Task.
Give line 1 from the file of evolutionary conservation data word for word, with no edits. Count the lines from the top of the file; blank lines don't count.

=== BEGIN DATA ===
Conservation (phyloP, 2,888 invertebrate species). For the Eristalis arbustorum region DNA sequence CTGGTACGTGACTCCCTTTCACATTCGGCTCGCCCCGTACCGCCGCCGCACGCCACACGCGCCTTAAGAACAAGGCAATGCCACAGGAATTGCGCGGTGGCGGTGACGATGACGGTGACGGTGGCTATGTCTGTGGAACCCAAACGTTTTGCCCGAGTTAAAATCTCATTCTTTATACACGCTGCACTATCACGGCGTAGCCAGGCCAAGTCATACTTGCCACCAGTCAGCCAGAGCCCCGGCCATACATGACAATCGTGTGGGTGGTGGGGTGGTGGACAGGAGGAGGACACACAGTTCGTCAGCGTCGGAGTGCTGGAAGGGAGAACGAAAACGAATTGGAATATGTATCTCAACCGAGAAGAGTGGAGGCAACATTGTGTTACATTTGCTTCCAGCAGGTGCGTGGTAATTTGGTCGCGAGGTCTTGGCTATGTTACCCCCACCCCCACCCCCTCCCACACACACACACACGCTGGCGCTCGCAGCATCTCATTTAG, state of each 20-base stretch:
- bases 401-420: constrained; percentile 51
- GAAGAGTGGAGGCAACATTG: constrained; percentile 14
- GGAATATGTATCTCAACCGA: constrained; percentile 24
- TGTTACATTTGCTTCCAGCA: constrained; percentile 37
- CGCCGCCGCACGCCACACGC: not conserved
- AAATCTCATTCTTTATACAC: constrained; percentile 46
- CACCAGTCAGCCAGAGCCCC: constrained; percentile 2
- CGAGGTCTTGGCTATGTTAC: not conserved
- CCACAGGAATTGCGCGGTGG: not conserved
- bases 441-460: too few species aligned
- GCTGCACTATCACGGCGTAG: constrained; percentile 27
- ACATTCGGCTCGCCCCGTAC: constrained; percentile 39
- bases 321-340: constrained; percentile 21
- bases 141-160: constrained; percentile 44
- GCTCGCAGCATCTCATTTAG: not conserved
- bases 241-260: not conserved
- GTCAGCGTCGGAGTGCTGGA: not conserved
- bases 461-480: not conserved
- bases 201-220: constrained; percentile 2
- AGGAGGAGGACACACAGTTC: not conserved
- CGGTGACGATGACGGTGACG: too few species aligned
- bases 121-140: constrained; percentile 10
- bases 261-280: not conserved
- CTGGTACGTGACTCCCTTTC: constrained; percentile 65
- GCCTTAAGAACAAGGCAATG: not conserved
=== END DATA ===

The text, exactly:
Conservation (phyloP, 2,888 invertebrate species). For the Eristalis arbustorum region DNA sequence CTGGTACGTGACTCCCTTTCACATTCGGCTCGCCCCGTACCGCCGCCGCACGCCACACGCGCCTTAAGAACAAGGCAATGCCACAGGAATTGCGCGGTGGCGGTGACGATGACGGTGACGGTGGCTATGTCTGTGGAACCCAAACGTTTTGCCCGAGTTAAAATCTCATTCTTTATACACGCTGCACTATCACGGCGTAGCCAGGCCAAGTCATACTTGCCACCAGTCAGCCAGAGCCCCGGCCATACATGACAATCGTGTGGGTGGTGGGGTGGTGGACAGGAGGAGGACACACAGTTCGTCAGCGTCGGAGTGCTGGAAGGGAGAACGAAAACGAATTGGAATATGTATCTCAACCGAGAAGAGTGGAGGCAACATTGTGTTACATTTGCTTCCAGCAGGTGCGTGGTAATTTGGTCGCGAGGTCTTGGCTATGTTACCCCCACCCCCACCCCCTCCCACACACACACACACGCTGGCGCTCGCAGCATCTCATTTAG, state of each 20-base stretch: